Blog: Dave LeggettGM's Q2 nasties

Dave Leggett | 4 August 2008

There's an old joke about the banks having you by the short and curlies if you owe them a few thousand bucks. They will pile on the interest charges and won't want to listen too much to your griping if you don't like that. Tough love, they might say, as they rack up the profit on your account and the fat banker gets even fatter.

But if you owe the equivalent of a small country's GNP, then they have to engage with you in more friendly terms lest you start defaulting on payback or go bankrupt and fail to repay the principal. There will be coffee and biscuits on the table when you go in for a chat about debt rescheduling.

I was reminded of that last week when GM announced a whopping 15.5 billion dollar loss for the second quarter. For all the talk of one-time charges, that's a staggering figure.

Is GM therefore heading for the buffers and out of business - or at least into Chapter 11 on its US operations? It's not that simple. GM is still doing fine outside of North America and it simply has to be able to convince investors (and everyone else - including employees) that it is doing the right things to reconfigure its American operations and that it has sufficient liquidity to ride out the economic hard times this year and next.

Indications are that investors are - broadly speaking - okay with that at this stage. GM's share price did not plummet on the back of its horrible looking Q2 bottom line. And if GM has got a lot of bad stuff out of the way with the one-times, then maybe that was worth doing and following quarters' results will see some benefit.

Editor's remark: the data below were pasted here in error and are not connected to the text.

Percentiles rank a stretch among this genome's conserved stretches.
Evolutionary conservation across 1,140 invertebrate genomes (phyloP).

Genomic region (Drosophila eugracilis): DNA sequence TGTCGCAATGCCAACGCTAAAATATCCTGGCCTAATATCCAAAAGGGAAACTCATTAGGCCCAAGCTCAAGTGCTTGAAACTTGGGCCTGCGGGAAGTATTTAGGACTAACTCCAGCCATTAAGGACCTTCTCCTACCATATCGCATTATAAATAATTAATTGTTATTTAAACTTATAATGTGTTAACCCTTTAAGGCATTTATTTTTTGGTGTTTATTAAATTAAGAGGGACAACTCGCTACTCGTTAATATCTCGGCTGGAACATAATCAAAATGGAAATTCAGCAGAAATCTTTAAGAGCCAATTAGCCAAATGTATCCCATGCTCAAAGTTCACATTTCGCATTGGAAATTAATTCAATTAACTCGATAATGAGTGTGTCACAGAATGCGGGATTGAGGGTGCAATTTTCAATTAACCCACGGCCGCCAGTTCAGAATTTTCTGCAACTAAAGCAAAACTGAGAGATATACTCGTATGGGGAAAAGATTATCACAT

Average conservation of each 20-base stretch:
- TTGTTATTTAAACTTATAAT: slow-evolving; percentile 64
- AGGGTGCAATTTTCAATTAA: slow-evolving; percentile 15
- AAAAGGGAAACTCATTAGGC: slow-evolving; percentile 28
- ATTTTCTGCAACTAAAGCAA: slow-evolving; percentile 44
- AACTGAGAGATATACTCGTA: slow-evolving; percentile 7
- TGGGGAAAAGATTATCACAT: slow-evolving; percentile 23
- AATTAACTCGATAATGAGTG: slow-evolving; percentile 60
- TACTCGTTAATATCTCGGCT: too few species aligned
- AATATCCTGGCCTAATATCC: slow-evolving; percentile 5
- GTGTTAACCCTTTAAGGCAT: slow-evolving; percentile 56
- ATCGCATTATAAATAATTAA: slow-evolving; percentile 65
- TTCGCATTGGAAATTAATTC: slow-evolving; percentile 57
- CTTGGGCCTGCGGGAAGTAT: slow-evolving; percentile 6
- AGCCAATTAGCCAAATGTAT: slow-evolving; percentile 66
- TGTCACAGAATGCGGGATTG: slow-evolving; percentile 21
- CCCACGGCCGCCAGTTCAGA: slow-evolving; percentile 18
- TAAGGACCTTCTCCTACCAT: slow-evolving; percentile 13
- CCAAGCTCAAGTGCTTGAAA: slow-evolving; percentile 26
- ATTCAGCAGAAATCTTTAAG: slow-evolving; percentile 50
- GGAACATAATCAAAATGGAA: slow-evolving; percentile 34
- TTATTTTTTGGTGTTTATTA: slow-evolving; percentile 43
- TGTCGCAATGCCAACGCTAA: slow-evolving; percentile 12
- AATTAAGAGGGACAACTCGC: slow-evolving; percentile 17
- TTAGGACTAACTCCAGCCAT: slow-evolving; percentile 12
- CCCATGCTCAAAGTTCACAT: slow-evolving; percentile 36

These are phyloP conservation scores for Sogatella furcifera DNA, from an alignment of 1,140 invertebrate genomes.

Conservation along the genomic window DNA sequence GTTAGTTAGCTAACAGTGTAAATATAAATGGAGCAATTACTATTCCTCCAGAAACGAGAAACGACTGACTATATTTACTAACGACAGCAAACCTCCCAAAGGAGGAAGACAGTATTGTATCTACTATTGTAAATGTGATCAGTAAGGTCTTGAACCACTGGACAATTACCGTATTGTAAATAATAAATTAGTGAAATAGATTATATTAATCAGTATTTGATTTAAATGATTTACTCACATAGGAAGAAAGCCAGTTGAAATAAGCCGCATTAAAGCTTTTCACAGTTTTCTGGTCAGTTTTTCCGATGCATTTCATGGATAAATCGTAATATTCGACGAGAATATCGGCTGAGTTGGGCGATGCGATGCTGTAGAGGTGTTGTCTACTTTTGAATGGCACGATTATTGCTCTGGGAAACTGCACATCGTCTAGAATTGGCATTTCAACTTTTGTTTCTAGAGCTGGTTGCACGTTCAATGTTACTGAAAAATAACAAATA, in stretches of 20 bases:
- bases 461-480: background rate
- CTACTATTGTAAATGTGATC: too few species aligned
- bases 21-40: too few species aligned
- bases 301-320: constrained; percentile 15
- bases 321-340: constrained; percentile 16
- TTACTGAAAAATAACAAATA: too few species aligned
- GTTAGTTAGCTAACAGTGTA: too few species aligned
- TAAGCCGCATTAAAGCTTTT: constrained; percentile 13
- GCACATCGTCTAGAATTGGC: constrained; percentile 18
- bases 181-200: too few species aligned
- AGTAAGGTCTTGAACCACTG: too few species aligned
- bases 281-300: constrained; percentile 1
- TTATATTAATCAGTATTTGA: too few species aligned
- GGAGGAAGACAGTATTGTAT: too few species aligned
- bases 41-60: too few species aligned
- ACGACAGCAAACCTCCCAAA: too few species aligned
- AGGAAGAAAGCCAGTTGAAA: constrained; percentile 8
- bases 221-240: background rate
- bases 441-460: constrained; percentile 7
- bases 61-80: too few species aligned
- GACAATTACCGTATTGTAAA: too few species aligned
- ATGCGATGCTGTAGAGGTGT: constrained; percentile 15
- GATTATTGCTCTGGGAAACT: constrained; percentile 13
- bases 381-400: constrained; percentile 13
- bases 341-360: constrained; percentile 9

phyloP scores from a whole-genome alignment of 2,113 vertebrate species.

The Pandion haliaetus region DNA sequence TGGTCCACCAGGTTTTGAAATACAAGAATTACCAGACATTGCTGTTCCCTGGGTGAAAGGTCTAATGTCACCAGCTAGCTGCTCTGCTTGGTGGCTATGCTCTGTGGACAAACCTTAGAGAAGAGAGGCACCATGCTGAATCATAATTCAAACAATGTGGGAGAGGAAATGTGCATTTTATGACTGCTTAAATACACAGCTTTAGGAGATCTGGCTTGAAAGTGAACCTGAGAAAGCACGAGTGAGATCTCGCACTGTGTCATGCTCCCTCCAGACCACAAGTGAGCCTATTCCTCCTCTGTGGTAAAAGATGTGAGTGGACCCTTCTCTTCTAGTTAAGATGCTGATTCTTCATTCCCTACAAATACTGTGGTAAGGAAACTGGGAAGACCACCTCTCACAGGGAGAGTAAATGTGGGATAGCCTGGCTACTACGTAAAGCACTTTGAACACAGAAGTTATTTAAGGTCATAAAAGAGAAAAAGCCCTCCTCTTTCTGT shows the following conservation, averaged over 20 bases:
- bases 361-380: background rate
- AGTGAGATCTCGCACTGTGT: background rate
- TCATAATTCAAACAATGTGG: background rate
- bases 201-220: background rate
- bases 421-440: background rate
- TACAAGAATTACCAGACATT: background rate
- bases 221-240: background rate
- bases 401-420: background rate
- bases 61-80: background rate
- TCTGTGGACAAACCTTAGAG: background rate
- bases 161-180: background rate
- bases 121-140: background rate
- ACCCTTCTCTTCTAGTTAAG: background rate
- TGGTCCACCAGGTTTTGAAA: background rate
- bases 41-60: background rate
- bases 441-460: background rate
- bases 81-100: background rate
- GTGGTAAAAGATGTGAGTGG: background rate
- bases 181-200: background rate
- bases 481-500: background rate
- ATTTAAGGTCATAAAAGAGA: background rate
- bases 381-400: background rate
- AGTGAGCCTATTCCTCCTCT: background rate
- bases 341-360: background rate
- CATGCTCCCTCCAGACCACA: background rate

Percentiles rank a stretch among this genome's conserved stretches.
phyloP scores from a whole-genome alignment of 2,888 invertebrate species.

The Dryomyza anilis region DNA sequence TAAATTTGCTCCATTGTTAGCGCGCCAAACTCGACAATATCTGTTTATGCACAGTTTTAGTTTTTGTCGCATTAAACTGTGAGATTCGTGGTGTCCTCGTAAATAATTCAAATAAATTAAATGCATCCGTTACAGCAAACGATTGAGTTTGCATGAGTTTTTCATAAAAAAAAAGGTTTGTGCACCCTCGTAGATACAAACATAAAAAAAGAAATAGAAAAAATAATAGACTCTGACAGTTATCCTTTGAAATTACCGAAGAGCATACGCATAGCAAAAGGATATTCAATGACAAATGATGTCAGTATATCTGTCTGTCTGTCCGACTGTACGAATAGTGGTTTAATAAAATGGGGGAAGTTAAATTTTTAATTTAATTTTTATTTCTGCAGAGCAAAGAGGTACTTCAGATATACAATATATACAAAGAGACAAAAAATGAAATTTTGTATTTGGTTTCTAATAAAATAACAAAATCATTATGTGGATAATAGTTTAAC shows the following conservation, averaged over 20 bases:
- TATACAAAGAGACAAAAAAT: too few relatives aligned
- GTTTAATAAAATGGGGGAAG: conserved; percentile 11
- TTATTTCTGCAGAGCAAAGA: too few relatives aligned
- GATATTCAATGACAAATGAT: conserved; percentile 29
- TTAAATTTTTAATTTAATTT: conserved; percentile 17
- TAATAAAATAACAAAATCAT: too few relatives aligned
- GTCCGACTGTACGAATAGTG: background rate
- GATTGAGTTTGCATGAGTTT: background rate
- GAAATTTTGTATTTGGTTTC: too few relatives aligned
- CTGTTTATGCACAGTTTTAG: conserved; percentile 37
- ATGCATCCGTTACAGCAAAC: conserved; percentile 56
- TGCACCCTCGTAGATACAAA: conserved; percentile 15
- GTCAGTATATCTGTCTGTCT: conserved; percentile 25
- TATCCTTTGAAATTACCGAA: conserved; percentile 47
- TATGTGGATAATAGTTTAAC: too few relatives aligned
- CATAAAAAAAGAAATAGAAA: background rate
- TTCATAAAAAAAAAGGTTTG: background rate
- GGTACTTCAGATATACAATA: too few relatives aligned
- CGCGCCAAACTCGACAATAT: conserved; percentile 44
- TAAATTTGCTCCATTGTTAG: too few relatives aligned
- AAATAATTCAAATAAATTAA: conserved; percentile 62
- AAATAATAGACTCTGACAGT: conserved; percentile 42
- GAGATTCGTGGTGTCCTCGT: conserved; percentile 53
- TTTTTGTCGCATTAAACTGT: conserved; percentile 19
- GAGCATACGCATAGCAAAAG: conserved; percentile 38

How bad are things getting in the US? The signs from the leasing side of the business and the bad debts there look pretty ominous. There's an adjustment going on in the US economy that is looking structural rather than just cyclical; credit is going to cost more and be less easily available in the future. And the days of cheap energy may well be behind us.

For Detroit (Big Two - let's not get into the unique specifics of Chrysler here), in terms of financial performance going forward, much hinges on the scale and duration of the slump in demand in the US.

GM CFO Ray Young acknowledges that GM has a liquidity bridge from now to the end of 2009. The year 2010, he admits, will be a defining year for GM when it plans to reduce cash-flow burn and generate cash again. An underlying assumption is that the business environment gets better in 2010 and that by then the right vehicles are being produced and marketed in the US.

Investors will be keeping a keen eye on both the emergency bailing taking place this year and next, and preparedness for that opening window of opportunity in 2010. If that window slips to 2011 because of the severity of the economic slump in the US, expect more cost cutting and growing speculation about Chapter 11. And at some point, if things get even worse, filing for Chapter 11 might not seem so unappealing.

US: GM posts $15.5bn second quarter loss


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